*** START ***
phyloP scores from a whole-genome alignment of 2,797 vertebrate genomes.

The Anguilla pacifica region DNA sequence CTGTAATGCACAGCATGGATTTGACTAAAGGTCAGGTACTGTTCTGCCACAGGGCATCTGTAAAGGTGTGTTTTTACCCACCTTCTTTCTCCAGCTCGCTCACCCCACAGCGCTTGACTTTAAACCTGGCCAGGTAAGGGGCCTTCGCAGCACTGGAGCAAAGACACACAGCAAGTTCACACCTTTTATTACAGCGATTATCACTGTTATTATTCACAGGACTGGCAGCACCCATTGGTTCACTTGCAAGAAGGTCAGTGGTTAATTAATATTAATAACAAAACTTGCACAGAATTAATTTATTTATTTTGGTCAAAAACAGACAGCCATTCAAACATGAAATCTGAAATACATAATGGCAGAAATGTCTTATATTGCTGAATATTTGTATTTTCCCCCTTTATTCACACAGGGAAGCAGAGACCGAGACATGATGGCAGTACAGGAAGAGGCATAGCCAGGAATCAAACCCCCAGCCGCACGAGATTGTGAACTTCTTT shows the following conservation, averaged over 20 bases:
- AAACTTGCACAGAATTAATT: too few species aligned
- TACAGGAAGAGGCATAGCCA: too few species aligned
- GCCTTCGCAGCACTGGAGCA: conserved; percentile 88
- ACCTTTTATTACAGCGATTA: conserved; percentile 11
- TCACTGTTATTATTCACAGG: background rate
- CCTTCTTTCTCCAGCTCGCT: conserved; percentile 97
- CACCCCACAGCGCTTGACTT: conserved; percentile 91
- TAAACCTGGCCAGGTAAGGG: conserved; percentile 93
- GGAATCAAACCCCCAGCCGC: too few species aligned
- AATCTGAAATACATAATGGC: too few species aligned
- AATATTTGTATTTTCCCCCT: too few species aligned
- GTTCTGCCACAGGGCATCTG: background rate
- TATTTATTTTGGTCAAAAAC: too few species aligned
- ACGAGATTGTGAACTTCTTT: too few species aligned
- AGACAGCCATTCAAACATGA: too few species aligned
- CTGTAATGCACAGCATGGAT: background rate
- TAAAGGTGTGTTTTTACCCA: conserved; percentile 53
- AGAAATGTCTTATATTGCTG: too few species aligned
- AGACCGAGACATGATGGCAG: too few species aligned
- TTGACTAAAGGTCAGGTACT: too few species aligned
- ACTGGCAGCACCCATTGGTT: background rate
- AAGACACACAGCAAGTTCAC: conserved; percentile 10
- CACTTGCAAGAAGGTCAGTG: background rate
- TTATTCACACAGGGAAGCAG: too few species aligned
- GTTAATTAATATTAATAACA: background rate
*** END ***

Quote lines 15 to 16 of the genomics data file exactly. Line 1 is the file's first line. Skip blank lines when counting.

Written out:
- TATTTATTTTGGTCAAAAAC: too few species aligned
- ACGAGATTGTGAACTTCTTT: too few species aligned